For those of you who do much guardianship work, you’ll be interested in a recently-published legislative summary from the American Bar Association’s Commission on Law and Aging. Entitled STATE ADULT GUARDIANSHIP LEGISLATION: DIRECTIONS OF REFORM – 2014, the report does a good job of highlighting the strengths and weaknesses of Florida’s guardianship laws (F.S. Ch. 744) by shining a light on what other states are doing legislatively.
The ABA’s report includes information on 18 state enactments on adult guardianship from 15 states. The section I found most interesting focused on the growing problem of inter-state forum shopping in contested guardianship proceedings.
Uniform Adult Guardianship and Protective Proceedings Jurisdiction Act:
Florida has existing legal theories for resolving multi-jurisdictional guardianship disputes on a case-by-case basis (as demonstrated in the Morrison case, which I wrote about here), but the best long-term solution is adoption of the Uniform Adult Guardianship and Protective Proceedings Jurisdiction Act (UAGPPJA), which has pretty much been endorsed by just about every organization that might possibly have an interest in the issue, including the National College of Probate Judges, the Conference of Chief Justices and State Court Administrators, the National Guardianship Association, the ABA’s Commission on Law and Aging, the National Academy of Elder Law Attorneys, and the Alzheimer’s Association (see here). For what it’s worth, I’ve been advocating for Florida’s adoption of the UAGPPJA since 2009, when legislation adopting the uniform act was introduced by Representative Elaine J. Schwartz as HB 305, then inexplicably withdrawn (see here).
In 2014, three states adopted the UAGPPJA, bringing the total to 40 states plus the District of Columbia and Puerto Rico that have adopted the uniform statute. Unfortunately, Florida is one of the few remaining states that has yet to adopt the UAGPPJA. That’s a problem that needs fixing ASAP. Here’s an excerpt from the ABA report:
In our increasingly mobile society, adult guardianships often involve more than one state, raising complex jurisdictional issues. For example, many older people own property in different states. Family members may be scattered across the country. Frail, at-risk individuals may need to be moved for medical or financial reasons. Thus, judges, guardians, and lawyers frequently are faced with problems about which state should have initial jurisdiction, how to transfer a guardianship to another state, and whether a guardianship in one state will be recognized in another.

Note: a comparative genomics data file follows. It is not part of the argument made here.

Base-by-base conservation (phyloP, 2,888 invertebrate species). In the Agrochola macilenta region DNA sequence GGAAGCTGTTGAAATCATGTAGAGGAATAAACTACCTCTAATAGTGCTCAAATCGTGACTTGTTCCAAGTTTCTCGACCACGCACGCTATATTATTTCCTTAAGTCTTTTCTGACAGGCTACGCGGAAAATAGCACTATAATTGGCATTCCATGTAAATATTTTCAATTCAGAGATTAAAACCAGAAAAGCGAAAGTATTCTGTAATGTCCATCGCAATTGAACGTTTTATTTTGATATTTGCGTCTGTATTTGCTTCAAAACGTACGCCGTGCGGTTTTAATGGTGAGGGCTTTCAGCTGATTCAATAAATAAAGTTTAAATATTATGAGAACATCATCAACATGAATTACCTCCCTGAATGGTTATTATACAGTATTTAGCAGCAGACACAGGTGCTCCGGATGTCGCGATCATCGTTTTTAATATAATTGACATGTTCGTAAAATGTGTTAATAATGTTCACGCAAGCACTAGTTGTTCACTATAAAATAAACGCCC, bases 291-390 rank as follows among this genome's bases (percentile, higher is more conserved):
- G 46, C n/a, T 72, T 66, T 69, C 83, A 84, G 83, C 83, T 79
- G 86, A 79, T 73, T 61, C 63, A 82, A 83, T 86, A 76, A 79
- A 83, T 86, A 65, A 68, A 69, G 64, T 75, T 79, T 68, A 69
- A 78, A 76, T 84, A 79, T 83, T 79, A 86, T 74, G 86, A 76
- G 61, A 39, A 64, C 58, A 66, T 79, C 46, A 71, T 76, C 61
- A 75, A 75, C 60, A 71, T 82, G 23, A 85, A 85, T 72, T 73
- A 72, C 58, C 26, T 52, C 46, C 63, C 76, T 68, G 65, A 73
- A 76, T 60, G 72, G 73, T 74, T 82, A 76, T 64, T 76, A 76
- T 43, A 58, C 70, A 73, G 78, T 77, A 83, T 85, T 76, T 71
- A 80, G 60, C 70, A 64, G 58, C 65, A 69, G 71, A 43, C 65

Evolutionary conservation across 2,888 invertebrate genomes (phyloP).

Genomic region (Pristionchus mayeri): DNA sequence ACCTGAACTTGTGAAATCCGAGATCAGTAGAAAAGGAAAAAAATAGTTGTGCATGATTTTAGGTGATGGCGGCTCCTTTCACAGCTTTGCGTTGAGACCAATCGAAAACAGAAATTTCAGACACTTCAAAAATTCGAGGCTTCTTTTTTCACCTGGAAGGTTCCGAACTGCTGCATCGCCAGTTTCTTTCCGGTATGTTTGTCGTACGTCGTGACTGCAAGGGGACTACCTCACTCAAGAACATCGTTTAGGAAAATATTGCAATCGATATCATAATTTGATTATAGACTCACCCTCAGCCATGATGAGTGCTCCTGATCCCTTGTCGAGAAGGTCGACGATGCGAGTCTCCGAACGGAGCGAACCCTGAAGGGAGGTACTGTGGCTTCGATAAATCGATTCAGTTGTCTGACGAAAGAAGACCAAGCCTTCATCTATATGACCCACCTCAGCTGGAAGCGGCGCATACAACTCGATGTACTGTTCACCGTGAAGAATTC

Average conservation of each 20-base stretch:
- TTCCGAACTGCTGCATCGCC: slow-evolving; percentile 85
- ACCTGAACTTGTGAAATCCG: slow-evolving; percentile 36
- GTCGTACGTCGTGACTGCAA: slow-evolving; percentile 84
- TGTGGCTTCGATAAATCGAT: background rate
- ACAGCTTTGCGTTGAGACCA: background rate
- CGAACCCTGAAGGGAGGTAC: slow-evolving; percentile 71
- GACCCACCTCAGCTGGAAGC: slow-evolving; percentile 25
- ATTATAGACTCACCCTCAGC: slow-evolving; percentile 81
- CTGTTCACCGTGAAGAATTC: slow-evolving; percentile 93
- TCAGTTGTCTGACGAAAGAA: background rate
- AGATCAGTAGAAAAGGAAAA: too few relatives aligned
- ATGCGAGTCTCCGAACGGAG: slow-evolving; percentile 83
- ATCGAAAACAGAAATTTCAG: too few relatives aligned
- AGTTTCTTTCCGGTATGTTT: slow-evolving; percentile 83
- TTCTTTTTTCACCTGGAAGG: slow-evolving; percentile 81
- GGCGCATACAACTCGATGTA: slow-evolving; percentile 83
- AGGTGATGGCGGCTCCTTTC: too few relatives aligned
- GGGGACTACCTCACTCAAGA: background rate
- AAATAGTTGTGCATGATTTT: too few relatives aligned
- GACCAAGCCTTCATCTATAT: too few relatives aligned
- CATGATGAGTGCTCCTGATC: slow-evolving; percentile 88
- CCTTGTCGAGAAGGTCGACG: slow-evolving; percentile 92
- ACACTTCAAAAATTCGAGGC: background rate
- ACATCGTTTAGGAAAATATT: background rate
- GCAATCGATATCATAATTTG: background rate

Such jurisdictional quandaries can take up vast amounts of time for courts and lawyers, cause cumbersome delays and financial burdens for family members, and exacerbate family conflict — aggravating sibling rivalry as each side must hire lawyers to battle over which state will hear a case and where a final order will be lodged. Moreover, lack of clear jurisdictional guideposts can facilitate “granny snatching” and other abusive actions.
1. Background on Uniform Act. To address these challenging problems, the Uniform Law Commission in 2007 approved the Uniform Adult Guardianship and Protective Proceedings Jurisdiction Act (UAGPPJA). The UAGPPJA seeks to clarify jurisdiction and provide a procedural roadmap for addressing dilemmas where more than one state is involved, and to enhance communication between courts in different states.
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2. Passage of Uniform Act by States. As it is jurisdictional in nature, the UAGPPJA cannot work as intended — providing uniformity and reducing conflict — unless all or most states adopt it. See Why States Should Adopt the Uniform Adult Guardianship and Protective Proceedings Jurisdiction Act.
- In 2008, five states (Alaska, Colorado, Delaware, Utah and the District of Columbia) quickly adopted the Act.
- In 2009, the eight states adopting the Act include Illinois, Minnesota, Montana, Nevada, North Dakota, Oregon, Washington, and West Virginia.
- In 2010, seven states adopted the Act, including Alabama, Arizona, Iowa, Maryland, Oklahoma, South Carolina and Tennessee.
- In 2011 another ten states enacted the UAGPPJA, including Arkansas, Idaho, Indiana, Kentucky, Missouri, Nebraska, New Mexico, South Dakota, Vermont and Virginia.
- In 2012, six states passed the Uniform Act, including Connecticut, Hawaii, Maine, New Jersey, Ohio and Pennsylvania.
- In 2013, two additional states, Wyoming and New York, joined the list
In 2014, three states passed the Uniform Act, bringing the total to 40 states plus the District of Columbia and Puerto Rico. The Act is pending in additional states.
- Mississippi passed SB 2240, which was signed by the Governor in March.
- Massachusetts passed SB 2249, which was signed by the Governor in August.
- California SB 940, which was signed by the Governor in September.